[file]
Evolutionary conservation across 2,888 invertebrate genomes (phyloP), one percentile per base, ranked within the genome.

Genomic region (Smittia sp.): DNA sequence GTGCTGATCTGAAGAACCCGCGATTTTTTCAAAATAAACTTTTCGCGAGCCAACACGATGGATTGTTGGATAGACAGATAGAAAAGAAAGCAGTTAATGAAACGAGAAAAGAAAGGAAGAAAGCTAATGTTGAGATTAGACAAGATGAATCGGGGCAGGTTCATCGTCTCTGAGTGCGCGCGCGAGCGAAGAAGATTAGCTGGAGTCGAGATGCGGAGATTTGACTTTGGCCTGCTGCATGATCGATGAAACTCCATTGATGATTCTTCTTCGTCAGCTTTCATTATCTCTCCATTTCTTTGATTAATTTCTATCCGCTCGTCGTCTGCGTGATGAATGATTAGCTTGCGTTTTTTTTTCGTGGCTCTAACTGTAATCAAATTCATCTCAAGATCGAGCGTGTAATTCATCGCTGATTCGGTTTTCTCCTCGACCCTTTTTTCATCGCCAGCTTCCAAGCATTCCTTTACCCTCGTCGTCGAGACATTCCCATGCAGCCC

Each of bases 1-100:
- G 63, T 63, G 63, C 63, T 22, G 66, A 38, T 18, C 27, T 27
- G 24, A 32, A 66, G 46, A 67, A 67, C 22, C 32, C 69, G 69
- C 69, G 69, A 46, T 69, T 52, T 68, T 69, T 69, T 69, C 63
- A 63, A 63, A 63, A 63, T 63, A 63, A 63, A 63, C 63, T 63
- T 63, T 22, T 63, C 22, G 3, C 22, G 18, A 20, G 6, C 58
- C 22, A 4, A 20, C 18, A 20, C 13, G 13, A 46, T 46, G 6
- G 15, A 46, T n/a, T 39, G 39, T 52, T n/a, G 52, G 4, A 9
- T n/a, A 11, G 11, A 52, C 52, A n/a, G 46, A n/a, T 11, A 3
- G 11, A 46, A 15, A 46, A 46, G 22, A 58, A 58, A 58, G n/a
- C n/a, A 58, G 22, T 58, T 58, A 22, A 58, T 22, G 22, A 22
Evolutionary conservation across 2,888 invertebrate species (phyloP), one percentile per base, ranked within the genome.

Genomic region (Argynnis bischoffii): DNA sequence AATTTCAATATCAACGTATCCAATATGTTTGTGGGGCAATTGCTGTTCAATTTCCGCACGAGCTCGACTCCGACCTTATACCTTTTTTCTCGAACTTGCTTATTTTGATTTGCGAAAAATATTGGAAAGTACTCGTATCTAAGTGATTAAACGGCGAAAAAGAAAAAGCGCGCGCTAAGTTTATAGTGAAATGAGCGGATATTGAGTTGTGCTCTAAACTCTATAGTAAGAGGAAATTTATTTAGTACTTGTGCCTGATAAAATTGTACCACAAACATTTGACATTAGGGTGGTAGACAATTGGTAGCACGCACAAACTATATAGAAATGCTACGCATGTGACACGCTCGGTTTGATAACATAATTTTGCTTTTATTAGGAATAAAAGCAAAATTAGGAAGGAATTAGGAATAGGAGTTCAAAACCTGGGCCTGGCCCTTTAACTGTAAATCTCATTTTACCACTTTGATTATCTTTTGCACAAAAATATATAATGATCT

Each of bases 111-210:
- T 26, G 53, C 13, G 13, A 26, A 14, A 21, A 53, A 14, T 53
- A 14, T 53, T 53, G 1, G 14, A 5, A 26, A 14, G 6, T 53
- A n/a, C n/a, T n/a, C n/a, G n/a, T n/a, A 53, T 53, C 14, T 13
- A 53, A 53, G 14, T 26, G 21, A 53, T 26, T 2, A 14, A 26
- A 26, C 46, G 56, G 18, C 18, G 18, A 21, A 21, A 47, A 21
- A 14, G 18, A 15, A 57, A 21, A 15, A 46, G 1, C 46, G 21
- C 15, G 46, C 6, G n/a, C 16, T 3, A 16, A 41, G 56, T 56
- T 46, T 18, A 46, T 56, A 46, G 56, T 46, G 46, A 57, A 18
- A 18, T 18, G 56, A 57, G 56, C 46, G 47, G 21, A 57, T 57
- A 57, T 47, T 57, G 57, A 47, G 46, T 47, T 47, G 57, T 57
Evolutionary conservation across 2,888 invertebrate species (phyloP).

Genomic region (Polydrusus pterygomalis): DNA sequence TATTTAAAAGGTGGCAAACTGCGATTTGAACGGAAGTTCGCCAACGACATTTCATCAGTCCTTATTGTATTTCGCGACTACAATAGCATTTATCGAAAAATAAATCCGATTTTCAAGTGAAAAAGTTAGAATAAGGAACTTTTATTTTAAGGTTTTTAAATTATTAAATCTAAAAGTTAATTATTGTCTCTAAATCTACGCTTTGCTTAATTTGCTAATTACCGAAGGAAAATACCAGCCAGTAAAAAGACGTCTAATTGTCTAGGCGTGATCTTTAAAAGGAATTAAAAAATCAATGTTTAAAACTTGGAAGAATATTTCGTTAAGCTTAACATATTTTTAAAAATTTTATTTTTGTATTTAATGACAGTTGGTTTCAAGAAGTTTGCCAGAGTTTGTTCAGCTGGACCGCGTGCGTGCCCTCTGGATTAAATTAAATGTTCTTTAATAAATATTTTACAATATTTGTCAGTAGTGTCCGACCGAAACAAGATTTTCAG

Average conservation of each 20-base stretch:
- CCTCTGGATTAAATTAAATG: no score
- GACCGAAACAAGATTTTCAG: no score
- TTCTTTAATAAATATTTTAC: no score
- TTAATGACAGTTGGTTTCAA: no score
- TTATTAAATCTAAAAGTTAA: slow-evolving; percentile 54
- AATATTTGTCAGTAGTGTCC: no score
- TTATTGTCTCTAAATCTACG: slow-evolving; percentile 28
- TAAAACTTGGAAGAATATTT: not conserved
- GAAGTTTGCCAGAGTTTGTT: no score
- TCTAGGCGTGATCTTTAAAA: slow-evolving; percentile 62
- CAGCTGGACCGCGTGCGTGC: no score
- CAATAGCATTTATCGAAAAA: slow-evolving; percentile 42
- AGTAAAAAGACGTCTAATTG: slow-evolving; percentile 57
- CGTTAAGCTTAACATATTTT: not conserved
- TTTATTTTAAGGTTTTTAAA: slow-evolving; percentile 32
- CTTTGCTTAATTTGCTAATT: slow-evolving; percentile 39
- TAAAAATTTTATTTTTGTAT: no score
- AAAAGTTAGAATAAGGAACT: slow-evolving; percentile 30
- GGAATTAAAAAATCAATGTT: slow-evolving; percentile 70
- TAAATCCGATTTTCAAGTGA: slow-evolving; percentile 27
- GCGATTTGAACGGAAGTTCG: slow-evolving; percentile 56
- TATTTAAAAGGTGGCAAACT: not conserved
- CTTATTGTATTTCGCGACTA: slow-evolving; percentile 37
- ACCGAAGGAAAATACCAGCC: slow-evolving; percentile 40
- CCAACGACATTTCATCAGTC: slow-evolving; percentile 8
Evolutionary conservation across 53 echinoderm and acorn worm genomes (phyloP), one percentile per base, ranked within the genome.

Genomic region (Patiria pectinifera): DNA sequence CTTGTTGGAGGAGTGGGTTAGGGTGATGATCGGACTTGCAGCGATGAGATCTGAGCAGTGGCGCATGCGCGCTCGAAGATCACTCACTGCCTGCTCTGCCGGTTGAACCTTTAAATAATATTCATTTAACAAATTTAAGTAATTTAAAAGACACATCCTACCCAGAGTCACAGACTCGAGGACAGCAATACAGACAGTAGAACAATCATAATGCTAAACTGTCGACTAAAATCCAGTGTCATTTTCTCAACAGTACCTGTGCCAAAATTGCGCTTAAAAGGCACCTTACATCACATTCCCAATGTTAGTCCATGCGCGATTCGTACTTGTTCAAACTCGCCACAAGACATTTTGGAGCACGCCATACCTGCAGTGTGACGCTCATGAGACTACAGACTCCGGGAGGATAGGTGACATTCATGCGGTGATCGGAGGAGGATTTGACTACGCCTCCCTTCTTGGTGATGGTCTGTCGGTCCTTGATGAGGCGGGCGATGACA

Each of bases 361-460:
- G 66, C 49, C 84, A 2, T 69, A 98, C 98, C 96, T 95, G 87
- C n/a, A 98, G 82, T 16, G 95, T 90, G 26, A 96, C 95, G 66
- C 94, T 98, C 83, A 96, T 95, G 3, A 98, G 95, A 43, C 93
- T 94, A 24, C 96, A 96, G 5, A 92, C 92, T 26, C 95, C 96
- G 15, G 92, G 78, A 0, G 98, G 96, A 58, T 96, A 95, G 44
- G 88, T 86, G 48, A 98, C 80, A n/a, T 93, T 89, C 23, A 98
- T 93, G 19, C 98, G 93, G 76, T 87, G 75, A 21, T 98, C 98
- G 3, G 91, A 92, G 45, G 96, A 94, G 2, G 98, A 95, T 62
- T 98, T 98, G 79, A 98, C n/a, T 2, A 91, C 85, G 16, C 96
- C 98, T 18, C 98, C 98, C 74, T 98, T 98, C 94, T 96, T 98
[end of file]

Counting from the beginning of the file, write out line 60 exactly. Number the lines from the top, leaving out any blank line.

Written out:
- C 94, T 98, C 83, A 96, T 95, G 3, A 98, G 95, A 43, C 93